BLOOD AND SHORT-TAILED PYTHON

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Blood and Short-tailed

Python Care Sheet


Three Short-Tailed Pythons

Borneo short-tailed pythons (P. breitensteini) occur on the island of Borneo, and vary in appearance from dark coffee brown to pale tan, with black, white and brown markings. There are several known color morphs, including stripes and “Ultra-breits,” which are beautiful, pale snakes with highly reduced patterns. Borneo short-tails are often referred to as “Borneo blood pythons,” a practice we discourage, as it causes confusion regarding the origin of these animals.

Choose the Source, Then the Blood Python

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Blood Python Housing

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Blood Python Water and Humidity

Blood Python Food

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 What Goes In Will Come Out, Eventually

Handling a Blood Python

Confident handling is important in building rapport with your blood or short-tailed python. These heavy-bodied snakes need to feel secure when handled, and don’t take well to being dangled haphazardly or draped around your shoulders. Supporting the snake’s body weight with both hands and forearms (for larger snakes) will help accomplish this. Be deliberate when handling your blood python, and don’t grab at the snake or try to restrict its head. Let your snake grow accustomed to gentle handling on a consistent basis, and you will quickly build trust with that animal.

Remember that bloods and short-tails are very vocal when handled — you can expect to hear a variety of huffs and puffs that are completely normal for these species. Keep handling sessions short, sweet and consistent when working with juveniles, and try to end them on a positive note, with the snake relaxed and calm.

The Blood Python “Reputation”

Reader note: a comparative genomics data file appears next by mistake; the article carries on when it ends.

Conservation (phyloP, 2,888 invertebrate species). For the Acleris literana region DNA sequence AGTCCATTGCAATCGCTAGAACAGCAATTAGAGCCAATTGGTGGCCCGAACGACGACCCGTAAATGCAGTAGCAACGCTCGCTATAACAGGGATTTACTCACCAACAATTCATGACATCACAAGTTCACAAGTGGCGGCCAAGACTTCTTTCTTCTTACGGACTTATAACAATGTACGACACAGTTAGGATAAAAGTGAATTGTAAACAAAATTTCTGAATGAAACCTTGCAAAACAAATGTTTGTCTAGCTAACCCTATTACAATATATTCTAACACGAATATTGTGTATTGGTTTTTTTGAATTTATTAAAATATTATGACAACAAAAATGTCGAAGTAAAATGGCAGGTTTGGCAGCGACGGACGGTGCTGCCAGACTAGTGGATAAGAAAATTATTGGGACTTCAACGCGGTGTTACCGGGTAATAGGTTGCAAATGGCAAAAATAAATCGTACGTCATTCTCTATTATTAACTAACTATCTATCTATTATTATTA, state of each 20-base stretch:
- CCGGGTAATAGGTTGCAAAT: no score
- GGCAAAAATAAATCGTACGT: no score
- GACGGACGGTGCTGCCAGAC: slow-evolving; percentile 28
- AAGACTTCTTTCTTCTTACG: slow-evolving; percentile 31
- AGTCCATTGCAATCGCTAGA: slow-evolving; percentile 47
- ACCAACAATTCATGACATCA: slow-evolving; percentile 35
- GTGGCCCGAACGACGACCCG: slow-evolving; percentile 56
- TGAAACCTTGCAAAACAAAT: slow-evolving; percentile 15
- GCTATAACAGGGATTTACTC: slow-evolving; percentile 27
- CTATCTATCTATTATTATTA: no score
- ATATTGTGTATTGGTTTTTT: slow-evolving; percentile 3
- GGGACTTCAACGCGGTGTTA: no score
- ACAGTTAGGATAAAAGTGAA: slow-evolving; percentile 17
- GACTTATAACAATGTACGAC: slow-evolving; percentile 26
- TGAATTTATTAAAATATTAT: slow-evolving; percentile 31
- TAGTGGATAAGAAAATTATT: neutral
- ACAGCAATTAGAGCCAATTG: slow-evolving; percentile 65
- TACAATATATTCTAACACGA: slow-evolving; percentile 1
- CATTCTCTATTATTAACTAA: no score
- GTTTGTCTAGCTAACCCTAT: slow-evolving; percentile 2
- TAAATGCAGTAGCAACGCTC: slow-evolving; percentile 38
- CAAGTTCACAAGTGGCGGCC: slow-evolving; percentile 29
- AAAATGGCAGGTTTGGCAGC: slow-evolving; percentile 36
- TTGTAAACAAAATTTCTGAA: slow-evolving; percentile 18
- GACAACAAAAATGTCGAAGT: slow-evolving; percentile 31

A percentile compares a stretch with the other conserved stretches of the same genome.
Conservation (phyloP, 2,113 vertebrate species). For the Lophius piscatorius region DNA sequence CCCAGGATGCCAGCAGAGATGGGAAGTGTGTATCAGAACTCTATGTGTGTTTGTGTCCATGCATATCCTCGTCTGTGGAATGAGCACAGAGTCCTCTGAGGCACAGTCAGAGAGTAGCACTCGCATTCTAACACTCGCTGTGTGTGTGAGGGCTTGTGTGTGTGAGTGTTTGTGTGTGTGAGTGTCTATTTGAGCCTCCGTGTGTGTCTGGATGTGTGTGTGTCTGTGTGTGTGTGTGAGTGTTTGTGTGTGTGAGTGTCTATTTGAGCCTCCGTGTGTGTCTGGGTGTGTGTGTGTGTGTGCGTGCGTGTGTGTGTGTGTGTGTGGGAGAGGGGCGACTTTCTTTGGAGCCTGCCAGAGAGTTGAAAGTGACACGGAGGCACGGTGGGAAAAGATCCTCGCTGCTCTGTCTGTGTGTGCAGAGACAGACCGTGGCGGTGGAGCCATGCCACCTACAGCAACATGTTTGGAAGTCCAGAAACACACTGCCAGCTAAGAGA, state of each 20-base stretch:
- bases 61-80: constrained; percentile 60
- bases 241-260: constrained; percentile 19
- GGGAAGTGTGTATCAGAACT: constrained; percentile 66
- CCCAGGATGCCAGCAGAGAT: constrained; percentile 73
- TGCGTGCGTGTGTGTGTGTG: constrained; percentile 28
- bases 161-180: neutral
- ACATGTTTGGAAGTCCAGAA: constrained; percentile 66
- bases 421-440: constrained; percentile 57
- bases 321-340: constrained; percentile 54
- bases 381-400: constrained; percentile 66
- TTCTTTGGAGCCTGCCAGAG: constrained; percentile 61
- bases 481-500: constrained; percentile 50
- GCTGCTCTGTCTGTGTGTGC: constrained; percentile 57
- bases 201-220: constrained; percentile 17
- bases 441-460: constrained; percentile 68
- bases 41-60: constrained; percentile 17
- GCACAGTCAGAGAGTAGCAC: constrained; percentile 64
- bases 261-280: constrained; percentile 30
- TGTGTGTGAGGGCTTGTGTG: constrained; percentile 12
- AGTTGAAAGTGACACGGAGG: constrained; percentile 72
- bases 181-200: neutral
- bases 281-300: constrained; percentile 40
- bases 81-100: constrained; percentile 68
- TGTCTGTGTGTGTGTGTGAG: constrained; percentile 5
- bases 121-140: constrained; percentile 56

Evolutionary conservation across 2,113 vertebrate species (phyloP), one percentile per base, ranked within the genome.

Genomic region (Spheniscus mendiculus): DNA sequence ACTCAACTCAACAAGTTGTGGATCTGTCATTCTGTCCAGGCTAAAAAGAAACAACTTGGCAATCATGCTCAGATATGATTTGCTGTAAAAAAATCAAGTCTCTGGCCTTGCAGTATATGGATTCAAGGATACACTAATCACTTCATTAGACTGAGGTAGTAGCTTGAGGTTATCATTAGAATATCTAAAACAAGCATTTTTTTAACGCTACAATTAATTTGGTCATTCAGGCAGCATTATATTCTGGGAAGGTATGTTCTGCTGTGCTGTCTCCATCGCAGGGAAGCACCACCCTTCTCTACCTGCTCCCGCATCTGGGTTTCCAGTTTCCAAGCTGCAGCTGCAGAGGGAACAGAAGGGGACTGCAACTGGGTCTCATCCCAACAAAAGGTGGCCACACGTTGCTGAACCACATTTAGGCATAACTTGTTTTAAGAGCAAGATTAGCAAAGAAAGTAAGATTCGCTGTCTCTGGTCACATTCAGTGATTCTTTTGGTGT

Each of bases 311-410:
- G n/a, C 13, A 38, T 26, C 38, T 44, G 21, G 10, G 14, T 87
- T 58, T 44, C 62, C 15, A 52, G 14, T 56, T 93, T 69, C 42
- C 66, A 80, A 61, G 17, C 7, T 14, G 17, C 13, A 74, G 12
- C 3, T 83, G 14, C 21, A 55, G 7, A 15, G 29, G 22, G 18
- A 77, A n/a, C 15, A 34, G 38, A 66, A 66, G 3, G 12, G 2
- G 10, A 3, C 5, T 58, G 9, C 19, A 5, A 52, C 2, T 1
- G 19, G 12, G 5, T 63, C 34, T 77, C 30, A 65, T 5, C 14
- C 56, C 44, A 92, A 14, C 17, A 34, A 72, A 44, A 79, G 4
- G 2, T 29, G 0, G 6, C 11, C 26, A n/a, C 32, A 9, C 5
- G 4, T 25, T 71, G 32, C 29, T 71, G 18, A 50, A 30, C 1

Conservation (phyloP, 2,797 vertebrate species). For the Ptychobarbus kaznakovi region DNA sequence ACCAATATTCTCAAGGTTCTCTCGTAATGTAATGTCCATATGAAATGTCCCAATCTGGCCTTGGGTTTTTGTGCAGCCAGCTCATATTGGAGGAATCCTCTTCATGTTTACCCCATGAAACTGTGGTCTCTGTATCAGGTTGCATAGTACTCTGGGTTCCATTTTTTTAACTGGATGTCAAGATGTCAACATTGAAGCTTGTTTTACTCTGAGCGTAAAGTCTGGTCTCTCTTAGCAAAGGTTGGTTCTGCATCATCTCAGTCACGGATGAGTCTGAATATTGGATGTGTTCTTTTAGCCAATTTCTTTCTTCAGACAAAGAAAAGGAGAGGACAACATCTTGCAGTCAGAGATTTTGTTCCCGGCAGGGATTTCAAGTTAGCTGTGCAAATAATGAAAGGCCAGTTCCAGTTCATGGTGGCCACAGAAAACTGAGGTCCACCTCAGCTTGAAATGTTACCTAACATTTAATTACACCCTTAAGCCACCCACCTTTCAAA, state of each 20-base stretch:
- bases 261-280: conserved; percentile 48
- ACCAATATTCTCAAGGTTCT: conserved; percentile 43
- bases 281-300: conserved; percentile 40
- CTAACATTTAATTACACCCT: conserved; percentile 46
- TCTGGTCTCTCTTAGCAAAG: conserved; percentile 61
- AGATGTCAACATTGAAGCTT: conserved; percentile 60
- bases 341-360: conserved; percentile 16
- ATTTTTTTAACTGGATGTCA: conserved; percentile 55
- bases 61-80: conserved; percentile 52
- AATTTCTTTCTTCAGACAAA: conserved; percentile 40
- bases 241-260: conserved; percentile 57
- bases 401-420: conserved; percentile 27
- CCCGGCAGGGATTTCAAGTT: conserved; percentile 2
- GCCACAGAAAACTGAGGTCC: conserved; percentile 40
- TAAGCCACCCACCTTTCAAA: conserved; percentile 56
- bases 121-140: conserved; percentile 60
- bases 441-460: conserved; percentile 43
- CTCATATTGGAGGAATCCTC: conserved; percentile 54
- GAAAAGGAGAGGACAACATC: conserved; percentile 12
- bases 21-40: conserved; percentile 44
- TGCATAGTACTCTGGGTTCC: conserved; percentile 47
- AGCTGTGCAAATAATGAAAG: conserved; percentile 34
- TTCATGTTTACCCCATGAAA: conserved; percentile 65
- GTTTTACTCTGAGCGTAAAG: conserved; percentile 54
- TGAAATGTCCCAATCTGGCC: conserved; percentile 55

We hear reptile enthusiasts refer to the “typical blood python attitude” and think two things: “Yeah, right! Your boss gives you more attitude than these snakes!” and “You haven’t kept bloods lately, huh?”

Blood pythons initially got a bad rap, temperament-wise, due to wild-caught adult animals that were imported many years ago. Primarily from Malaysia, they were reported to be untrusting creatures that were unpredictable even after years in captivity.

Within the past 10 years, most imported blood pythons have originated from Sumatra. In our experience, they tend to be easygoing animals. We have long-term captive Sumatran bloods that are as calm and trusting as our own captive-bred-and-born pythons, which are some of the friendliest snakes we’ve ever known (sure we’re partial, but it’s the truth).

Over the years, Borneo and Sumatran short-tailed pythons have been lumped together with blood pythons and tagged with the old, negative reputation. The three snakes were actually considered to be subspecies of Python curtus up until the year 2000, when they were each given full species status. The Borneo and Sumatran short-tails are typically docile, beautiful, laid-back snakes as well, regardless of their “guilt by association” with blood pythons.

Welcome to the Future

We think that blood and short-tailed pythons are some of the most rewarding snakes to keep — in fact, they are now the only snakes we keep! They are the ideal size for most keepers: solid and girthy, but not so large that you have to fit an 8-foot cage into your home. They’re easy to feed and maintain. They are alert, docile pythons that can learn to recognize their keepers, and best of all, they’re gorgeous! Whether your preference is the inky black of a Sumatran short-tail, the creamy browns and blondes of a Borneo, or the ultimate wow factor of a knockout red blood python, there’s no denying that these are some of the most beautiful snakes around, and the growing availability of captive-bred stock and the number of enthusiastic keepers working with these pythons ensures that bloods and short-tails are here to stay!

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